'Ah, here you are,' he said. 'I guessed you had probably met.' He
drew up, burdened, before his visitor. But his clear black
glance, instead of wandering off at his first greeting, had
intensified. And it was almost with an air of absorption that he
turned away. He dumped his book on to a chair and it turned over
with scattered leaves on to the floor. He put the lamp down and
stooped after it, so that his next words came up muffled, and as
if the remark had been forced out of him. 'You don't feel worse,
I hope?' He got up and faced his visitor for the answer. And for
the moment Lawford stood considering his symptoms.

'No,' he said almost gaily; 'I feel enormously better.' But
Herbert's long, oval, questioning eyes beneath the sleek black
hair were still fixed on his face. 'I am afraid, my dear fellow,'
he said, with something more than his usual curiously indifferent
courtesy, 'the struggle has frightfully pulled you to pieces.'

'The question is,' answered Lawford, with a kind of tired yet
whimsical melancholy in his voice, 'though I am not sure that the
answer very much matters--what's going to put me together again?
It's the old story of Humpty Dumpty, Herbert. Besides, one thing
you said has stuck out in a quite curious way in my memory. I
wonder if you will remember?'

'What was that?' said Herbert with unfeigned curiosity.

'Why, you said even though Sabathier had failed, though I was
still my own old stodgy self, that you thought the face--the
face, you know, might work in. Somehow, sometimes I think it has.
It does really rather haunt me. In that case--well, what then?'
Lawford had himself listened to this involved explanation much as
one watches the accomplishment of a difficult trick, marvelling
more at its completion at all than at the difficulty involved in
the doing of it.

'"Work in,"' repeated Herbert, like a rather blase child
confronted with a new mechanical toy; 'did I really say that?
well, honestly, it wasn't bad; it's what one would expect on that
hypothesis. You see, we are only different, as it were, in our
differences. Once the foot's over the threshold, it's nine points
of the law! But I don't remember saying it.' He shamefacedly and
naively confessed it: 'I say such an awful lot of things. And I'm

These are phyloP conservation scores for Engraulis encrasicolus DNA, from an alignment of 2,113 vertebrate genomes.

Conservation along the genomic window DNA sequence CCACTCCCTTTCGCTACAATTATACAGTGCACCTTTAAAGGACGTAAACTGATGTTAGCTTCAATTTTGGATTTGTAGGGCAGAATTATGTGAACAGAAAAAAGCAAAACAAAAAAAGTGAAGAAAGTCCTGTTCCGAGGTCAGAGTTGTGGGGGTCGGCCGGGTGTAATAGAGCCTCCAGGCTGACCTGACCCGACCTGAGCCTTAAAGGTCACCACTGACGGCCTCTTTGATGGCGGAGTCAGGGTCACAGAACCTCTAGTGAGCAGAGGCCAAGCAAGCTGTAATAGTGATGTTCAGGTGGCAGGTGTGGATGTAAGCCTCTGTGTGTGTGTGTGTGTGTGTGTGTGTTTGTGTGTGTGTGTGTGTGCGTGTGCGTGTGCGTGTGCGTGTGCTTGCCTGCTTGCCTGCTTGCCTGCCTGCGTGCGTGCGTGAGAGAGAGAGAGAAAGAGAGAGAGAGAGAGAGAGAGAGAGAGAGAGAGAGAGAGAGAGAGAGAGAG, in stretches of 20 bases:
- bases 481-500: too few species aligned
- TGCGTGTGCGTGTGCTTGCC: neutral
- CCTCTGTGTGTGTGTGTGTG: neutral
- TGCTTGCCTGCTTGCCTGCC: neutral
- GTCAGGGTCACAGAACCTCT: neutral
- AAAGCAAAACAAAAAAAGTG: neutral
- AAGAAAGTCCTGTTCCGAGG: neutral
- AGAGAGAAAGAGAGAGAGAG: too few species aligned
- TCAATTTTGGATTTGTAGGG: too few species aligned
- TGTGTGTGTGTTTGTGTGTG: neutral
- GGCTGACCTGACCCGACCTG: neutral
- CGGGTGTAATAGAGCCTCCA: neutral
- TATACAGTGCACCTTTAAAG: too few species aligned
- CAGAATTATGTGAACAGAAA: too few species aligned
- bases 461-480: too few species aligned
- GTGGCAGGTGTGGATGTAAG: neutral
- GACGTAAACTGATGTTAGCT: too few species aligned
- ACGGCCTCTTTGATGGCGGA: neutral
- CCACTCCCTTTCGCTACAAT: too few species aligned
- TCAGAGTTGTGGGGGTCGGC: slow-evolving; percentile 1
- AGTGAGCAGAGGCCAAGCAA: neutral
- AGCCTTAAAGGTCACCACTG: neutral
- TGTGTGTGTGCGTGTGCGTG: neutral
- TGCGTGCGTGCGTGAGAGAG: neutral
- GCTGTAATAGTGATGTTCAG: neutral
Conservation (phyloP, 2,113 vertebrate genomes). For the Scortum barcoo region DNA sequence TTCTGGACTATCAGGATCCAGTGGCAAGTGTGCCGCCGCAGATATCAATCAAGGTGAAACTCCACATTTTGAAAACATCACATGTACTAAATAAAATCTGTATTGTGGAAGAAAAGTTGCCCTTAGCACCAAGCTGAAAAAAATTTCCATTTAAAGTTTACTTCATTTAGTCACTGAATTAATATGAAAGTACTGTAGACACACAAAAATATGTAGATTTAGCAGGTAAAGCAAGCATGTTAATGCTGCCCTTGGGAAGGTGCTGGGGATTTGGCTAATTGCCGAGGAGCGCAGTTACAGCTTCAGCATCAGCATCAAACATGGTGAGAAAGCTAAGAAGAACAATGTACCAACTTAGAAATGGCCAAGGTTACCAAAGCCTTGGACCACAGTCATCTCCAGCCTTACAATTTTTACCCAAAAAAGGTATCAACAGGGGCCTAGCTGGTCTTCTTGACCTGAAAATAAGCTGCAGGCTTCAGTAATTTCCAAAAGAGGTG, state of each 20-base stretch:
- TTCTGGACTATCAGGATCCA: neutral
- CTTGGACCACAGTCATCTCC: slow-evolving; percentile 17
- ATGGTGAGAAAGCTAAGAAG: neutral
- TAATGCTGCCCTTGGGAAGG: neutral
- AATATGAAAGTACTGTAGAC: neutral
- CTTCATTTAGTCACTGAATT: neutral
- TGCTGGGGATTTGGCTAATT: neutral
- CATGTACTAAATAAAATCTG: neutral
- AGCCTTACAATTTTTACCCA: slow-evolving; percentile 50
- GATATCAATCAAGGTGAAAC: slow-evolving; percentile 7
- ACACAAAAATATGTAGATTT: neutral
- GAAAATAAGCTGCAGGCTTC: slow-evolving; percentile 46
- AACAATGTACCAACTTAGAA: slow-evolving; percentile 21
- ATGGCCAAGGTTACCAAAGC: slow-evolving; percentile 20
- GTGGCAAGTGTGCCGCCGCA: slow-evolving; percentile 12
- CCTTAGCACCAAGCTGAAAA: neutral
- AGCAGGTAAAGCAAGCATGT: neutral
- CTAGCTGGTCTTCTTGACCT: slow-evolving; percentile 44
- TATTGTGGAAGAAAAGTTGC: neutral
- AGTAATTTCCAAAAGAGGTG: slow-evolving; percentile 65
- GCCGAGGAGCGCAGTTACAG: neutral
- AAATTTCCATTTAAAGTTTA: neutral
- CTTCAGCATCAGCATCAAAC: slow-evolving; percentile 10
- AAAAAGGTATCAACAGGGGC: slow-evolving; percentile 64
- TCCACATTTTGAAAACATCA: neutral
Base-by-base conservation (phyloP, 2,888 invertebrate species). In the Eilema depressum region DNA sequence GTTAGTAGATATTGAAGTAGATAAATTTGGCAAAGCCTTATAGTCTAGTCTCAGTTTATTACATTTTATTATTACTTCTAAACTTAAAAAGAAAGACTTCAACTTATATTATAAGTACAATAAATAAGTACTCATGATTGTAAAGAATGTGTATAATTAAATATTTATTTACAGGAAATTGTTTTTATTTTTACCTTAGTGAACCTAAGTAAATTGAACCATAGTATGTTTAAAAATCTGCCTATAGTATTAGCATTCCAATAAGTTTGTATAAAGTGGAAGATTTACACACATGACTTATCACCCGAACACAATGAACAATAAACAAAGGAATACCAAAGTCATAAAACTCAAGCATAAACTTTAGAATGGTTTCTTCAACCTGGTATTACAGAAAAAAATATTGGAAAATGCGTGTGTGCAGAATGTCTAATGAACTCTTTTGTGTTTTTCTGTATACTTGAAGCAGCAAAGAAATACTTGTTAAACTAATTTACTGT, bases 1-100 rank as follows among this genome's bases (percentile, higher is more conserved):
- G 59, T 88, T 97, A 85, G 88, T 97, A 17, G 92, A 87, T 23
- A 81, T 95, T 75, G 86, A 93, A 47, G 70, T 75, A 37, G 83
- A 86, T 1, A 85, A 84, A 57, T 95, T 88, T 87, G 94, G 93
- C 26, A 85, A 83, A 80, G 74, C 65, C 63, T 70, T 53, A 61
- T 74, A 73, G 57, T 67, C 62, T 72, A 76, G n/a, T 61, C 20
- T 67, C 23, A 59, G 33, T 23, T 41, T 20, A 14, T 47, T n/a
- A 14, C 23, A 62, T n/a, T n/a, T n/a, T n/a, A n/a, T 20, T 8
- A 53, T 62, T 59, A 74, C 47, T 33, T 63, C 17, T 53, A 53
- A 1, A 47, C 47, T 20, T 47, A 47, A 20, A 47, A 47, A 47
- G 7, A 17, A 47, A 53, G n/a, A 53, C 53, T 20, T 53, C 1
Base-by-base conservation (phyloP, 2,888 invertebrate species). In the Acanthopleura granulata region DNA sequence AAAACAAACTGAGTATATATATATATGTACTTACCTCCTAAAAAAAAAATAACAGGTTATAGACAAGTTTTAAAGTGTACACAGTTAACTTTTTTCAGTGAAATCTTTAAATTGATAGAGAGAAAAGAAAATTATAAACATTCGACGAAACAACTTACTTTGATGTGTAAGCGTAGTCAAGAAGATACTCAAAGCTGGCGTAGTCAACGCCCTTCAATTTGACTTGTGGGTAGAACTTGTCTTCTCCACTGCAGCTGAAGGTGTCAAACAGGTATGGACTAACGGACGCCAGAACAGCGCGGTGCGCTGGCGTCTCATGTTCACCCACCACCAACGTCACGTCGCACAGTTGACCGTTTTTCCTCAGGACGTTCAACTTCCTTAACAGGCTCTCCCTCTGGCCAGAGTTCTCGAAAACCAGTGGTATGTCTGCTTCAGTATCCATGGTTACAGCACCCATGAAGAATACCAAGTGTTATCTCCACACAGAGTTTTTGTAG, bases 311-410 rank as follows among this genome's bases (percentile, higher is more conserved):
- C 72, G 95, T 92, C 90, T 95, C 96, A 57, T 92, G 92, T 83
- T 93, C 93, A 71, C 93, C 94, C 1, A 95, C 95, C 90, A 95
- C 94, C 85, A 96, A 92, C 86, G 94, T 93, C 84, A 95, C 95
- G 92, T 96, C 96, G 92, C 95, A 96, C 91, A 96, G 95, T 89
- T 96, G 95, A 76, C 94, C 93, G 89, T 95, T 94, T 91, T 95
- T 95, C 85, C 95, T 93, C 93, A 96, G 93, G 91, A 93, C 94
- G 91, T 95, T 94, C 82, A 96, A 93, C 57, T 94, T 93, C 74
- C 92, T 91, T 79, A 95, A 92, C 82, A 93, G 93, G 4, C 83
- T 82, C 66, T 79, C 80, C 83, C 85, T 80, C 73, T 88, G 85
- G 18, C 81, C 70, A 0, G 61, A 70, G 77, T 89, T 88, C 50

always changing my mind. It's a standing joke against me with
my sister. She says the recording angel will have two sides to my
account: Mondays, Wednesdays, and Fridays; and Tuesdays,
Thursdays, and Saturdays--diametrically opposite convictions, and
both kinds wrong. On Sundays I am all things to all men. As for
Sabathier, by the way, I do want particularly to have another go
at him. I've been thinking him over, and I'm afraid in some ways
he won't quite wash. And that reminds me, did you read the poor

'I just grubbed through a page or two; but most of my French was
left at school. What I did do, though, was to show the book to an
old friend of ours--my wife's and mine--just to skim--a Mr
Bethany. He's an old clergyman--our vicar, in fact.'

Herbert had sat down, and with eyes slightly narrowed was
listening with peculiar attention. He smiled a little
magnanimously. 'His verdict, I should think, must have been a
perfect joy.'

'He said,' said Lawford, in his rather low, monotonous voice, 'he
said it was precious poor stuff, that it reminded him of
patchouli; and that Sabathier--the print I mean--looked like a
foxy old roue. They were, I think, his exact words. We were alone
together, last night.'

'You don't mean that he simply didn't see the faintest

Lawford nodded. 'But then,' he added simply, 'whenever he comes
to see me now he leaves his spectacles at home.'

And at that, as if at some preconcerted signal, they both went
off into a simple shout of laughter, unanimous and sustained.

But this first wild bout of laughter over, the first real
bursting of the dam, perhaps, for years, Lawford found himself at